I never met a pumpkin I didn’t like.
When I lived abroad and got ready to celebrate another international Halloween…I needed to get all my ducks (or pumpkins) in a row. This was always hard when living in a new country or location and you are trying to celebrate American Halloween for the first time in that place.
When witches go riding, and black cats are seen, the moon laughs and whispers. Tis near Halloween.
I realize it is now October 1st, but for many expats, the planning of Halloween started long before October. Some people put things into their suitcases from this past summer holiday in plans for the upcoming Halloween. Others commander the suitcase space of their traveling spouse to ensure that treats are in their new home country before this candy loaded holiday.
Others commander, the suitcase space of their traveling spouse, to make sure that treats are in their new home country before this candy packed holiday.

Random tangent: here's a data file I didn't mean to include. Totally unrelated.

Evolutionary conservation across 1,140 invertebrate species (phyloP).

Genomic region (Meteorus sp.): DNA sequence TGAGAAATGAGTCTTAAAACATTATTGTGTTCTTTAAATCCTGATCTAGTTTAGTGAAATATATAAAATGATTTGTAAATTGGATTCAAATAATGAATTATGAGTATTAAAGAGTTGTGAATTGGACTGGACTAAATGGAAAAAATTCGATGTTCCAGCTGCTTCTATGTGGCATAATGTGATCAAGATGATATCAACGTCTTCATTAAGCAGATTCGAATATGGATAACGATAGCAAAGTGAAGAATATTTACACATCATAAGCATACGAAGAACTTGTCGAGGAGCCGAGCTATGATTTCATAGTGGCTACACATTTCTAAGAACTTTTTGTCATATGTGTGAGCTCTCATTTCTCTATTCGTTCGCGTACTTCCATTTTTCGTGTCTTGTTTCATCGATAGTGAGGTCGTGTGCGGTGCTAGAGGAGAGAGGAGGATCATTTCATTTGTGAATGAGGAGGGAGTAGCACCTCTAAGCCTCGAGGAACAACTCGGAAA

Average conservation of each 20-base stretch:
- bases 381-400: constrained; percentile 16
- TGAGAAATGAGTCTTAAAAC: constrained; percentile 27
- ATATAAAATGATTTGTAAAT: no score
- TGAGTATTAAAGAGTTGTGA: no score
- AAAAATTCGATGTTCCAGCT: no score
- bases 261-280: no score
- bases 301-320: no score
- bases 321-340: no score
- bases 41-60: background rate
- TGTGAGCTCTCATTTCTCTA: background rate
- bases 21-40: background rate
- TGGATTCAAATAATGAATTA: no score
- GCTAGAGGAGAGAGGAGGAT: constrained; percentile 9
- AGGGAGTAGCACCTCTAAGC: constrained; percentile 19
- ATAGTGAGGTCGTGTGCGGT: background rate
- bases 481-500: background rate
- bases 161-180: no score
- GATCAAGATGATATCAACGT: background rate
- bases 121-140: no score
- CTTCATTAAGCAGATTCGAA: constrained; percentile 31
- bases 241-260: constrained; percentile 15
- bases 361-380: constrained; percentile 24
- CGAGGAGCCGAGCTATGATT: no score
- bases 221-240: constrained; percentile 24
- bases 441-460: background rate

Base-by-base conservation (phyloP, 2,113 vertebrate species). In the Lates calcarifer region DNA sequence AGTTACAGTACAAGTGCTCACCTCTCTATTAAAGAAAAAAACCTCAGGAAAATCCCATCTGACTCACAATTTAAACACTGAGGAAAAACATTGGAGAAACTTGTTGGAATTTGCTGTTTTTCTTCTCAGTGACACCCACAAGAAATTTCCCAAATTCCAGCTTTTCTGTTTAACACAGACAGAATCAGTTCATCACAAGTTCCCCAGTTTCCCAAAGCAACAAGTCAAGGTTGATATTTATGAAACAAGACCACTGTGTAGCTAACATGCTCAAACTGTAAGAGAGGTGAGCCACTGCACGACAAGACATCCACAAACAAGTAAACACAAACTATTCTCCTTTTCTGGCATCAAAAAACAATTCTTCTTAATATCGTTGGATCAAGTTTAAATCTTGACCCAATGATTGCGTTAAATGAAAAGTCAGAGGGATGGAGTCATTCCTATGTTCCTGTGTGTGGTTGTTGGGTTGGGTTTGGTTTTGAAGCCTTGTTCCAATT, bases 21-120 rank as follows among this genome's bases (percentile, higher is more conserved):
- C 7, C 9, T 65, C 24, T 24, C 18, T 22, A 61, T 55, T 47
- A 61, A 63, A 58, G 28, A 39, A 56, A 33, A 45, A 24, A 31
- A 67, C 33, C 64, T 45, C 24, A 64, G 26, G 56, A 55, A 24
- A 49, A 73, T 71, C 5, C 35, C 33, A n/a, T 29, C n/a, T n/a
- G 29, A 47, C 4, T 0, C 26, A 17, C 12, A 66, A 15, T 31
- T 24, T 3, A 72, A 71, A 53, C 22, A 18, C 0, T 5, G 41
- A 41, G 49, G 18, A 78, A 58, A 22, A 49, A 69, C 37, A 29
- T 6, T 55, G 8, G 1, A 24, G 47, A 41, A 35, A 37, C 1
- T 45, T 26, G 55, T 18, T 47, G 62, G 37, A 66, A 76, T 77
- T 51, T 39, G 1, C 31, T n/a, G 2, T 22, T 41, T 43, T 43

What I hadn’t realized is how this impacts places like Canada. This photo was taken on July 31st at a sale at Loblaws in Westboro, Ottawa. This means there were only 92 more shopping days left before Halloween.
When many Expats move, they have this vision that they can build up their lives into some nicely sugar-coated layered experience. Blending their home culture into their new culture.
Making layer after layer build up into a wonderful, beautiful experience for the whole family. They are just like kids going trick and treating, they want all their old and favorite candies in their tick and treat bags along with some new and exotic candies.
They want to cling on to some of their background, their history, and their Halloween rituals.
Expectations are hard to meet!
Parents need to be careful and connect with what is special about this holiday for your family. As an expat, you can easily get sidetracked and forget what is most important for your family. You get worried about your child’s interactions. You worry about the exposure your child has to something different from his or her home environment. You worry that your child will miss out!